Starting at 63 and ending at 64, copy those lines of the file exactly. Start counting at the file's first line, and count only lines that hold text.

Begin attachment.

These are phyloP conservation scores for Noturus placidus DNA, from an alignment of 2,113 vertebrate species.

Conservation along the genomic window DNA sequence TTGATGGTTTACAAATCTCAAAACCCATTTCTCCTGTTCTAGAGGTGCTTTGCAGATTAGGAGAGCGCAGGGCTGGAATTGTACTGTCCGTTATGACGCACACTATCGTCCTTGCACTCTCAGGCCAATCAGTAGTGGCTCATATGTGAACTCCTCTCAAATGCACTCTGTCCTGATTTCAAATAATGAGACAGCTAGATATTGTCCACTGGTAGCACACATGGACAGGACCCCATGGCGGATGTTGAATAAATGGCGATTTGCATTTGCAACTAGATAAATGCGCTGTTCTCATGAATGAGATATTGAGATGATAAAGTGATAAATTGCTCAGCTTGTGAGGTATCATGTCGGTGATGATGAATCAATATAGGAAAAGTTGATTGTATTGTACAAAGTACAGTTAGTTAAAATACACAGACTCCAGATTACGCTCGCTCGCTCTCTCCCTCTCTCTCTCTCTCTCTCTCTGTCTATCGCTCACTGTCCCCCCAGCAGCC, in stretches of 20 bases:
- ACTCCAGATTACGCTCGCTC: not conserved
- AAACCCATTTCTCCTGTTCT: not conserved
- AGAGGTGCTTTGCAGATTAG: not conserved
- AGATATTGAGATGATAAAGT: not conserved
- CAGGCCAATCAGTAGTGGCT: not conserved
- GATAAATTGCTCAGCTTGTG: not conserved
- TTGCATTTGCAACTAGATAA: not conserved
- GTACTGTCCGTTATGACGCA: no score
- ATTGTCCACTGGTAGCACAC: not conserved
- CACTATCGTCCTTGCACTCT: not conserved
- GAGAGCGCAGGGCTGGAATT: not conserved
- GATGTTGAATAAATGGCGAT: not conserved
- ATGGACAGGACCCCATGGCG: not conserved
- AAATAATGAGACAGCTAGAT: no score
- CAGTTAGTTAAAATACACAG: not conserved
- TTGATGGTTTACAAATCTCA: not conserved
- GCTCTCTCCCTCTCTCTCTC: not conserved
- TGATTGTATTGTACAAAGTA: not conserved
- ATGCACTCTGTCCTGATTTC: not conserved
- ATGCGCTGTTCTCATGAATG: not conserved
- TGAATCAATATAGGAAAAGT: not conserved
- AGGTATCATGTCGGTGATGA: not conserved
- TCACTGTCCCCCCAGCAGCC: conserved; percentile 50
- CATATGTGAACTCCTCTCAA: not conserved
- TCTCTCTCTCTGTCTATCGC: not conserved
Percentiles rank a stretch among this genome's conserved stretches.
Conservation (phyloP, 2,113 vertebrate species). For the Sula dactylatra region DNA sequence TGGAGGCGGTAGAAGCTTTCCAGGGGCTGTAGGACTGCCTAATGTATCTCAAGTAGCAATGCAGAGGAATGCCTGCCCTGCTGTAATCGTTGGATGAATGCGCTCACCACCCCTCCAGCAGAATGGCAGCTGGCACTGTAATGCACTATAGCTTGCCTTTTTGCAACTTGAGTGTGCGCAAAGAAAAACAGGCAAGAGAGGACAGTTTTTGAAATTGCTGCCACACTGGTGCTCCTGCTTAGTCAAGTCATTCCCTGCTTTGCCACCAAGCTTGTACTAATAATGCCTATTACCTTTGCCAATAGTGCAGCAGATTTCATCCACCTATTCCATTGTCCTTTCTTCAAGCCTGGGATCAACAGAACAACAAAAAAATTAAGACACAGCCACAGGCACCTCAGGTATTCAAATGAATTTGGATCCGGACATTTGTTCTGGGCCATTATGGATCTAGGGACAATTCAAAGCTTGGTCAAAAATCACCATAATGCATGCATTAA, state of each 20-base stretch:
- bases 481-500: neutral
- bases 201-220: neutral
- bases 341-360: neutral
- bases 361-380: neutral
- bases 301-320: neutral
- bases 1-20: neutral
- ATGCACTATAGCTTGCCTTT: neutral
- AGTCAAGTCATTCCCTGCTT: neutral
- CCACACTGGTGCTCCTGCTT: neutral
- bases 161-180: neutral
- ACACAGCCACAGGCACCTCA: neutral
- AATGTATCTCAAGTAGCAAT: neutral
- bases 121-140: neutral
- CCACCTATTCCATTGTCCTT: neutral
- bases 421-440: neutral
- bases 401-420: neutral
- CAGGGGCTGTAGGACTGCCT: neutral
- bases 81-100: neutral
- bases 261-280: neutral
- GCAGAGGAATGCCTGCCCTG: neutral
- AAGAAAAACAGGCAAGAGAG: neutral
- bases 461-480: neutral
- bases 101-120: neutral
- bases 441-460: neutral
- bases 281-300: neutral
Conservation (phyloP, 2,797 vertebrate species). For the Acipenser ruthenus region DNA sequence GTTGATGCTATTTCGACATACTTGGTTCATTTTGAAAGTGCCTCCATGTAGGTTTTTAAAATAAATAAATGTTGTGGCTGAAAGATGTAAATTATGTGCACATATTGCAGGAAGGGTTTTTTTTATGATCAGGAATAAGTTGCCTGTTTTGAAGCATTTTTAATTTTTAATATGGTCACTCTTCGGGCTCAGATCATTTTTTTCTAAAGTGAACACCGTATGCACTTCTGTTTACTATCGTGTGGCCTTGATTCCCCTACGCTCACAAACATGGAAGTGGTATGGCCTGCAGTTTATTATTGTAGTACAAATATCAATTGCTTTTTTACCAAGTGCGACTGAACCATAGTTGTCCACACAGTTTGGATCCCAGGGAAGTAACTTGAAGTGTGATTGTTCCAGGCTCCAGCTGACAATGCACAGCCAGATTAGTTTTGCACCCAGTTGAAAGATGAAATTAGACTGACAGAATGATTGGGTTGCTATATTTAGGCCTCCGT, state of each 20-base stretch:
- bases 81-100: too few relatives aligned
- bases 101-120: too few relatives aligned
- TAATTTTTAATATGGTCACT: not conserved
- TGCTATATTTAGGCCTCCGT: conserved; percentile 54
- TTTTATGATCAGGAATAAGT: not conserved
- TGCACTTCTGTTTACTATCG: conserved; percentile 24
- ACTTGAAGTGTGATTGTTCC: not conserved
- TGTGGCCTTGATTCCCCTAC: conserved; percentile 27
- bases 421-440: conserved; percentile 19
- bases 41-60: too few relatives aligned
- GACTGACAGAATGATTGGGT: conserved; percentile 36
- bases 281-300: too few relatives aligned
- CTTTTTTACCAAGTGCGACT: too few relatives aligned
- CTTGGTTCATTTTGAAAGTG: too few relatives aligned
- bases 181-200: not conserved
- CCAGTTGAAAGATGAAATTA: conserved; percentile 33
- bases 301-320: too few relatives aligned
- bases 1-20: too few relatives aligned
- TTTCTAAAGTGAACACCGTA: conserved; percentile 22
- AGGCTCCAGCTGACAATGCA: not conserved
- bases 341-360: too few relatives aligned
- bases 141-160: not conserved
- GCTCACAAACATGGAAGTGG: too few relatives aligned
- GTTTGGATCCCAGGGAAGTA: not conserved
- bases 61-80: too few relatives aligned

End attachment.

- TGTGGCCTTGATTCCCCTAC: conserved; percentile 27
- bases 421-440: conserved; percentile 19